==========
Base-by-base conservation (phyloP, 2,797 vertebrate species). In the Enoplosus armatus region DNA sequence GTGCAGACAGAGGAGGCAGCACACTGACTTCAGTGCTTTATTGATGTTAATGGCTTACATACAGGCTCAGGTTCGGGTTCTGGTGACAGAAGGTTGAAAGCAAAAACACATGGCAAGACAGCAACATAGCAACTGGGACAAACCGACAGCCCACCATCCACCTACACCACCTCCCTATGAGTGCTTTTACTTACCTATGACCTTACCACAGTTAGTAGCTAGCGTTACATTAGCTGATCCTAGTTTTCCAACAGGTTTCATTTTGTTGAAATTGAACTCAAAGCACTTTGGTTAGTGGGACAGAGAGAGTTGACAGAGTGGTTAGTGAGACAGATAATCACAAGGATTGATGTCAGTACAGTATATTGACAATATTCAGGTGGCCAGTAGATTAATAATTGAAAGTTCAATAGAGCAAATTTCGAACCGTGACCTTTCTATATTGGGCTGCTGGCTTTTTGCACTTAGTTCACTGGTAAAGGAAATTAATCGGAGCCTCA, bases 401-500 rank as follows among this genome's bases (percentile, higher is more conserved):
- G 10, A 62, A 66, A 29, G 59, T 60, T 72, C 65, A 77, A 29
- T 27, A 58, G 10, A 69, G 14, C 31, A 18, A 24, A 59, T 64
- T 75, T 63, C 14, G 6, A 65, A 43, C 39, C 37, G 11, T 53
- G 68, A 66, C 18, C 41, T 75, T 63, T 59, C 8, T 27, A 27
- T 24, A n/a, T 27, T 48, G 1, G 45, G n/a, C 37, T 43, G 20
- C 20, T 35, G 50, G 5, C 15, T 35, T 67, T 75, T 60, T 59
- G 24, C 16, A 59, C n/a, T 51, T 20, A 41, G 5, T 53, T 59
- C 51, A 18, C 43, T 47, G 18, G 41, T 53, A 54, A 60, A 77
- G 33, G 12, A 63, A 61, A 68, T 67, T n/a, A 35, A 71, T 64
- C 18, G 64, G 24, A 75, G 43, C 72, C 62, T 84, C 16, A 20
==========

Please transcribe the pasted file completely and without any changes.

Base-by-base conservation (phyloP, 2,797 vertebrate species). In the Enoplosus armatus region DNA sequence GTGCAGACAGAGGAGGCAGCACACTGACTTCAGTGCTTTATTGATGTTAATGGCTTACATACAGGCTCAGGTTCGGGTTCTGGTGACAGAAGGTTGAAAGCAAAAACACATGGCAAGACAGCAACATAGCAACTGGGACAAACCGACAGCCCACCATCCACCTACACCACCTCCCTATGAGTGCTTTTACTTACCTATGACCTTACCACAGTTAGTAGCTAGCGTTACATTAGCTGATCCTAGTTTTCCAACAGGTTTCATTTTGTTGAAATTGAACTCAAAGCACTTTGGTTAGTGGGACAGAGAGAGTTGACAGAGTGGTTAGTGAGACAGATAATCACAAGGATTGATGTCAGTACAGTATATTGACAATATTCAGGTGGCCAGTAGATTAATAATTGAAAGTTCAATAGAGCAAATTTCGAACCGTGACCTTTCTATATTGGGCTGCTGGCTTTTTGCACTTAGTTCACTGGTAAAGGAAATTAATCGGAGCCTCA, bases 401-500 rank as follows among this genome's bases (percentile, higher is more conserved):
- G 10, A 62, A 66, A 29, G 59, T 60, T 72, C 65, A 77, A 29
- T 27, A 58, G 10, A 69, G 14, C 31, A 18, A 24, A 59, T 64
- T 75, T 63, C 14, G 6, A 65, A 43, C 39, C 37, G 11, T 53
- G 68, A 66, C 18, C 41, T 75, T 63, T 59, C 8, T 27, A 27
- T 24, A n/a, T 27, T 48, G 1, G 45, G n/a, C 37, T 43, G 20
- C 20, T 35, G 50, G 5, C 15, T 35, T 67, T 75, T 60, T 59
- G 24, C 16, A 59, C n/a, T 51, T 20, A 41, G 5, T 53, T 59
- C 51, A 18, C 43, T 47, G 18, G 41, T 53, A 54, A 60, A 77
- G 33, G 12, A 63, A 61, A 68, T 67, T n/a, A 35, A 71, T 64
- C 18, G 64, G 24, A 75, G 43, C 72, C 62, T 84, C 16, A 20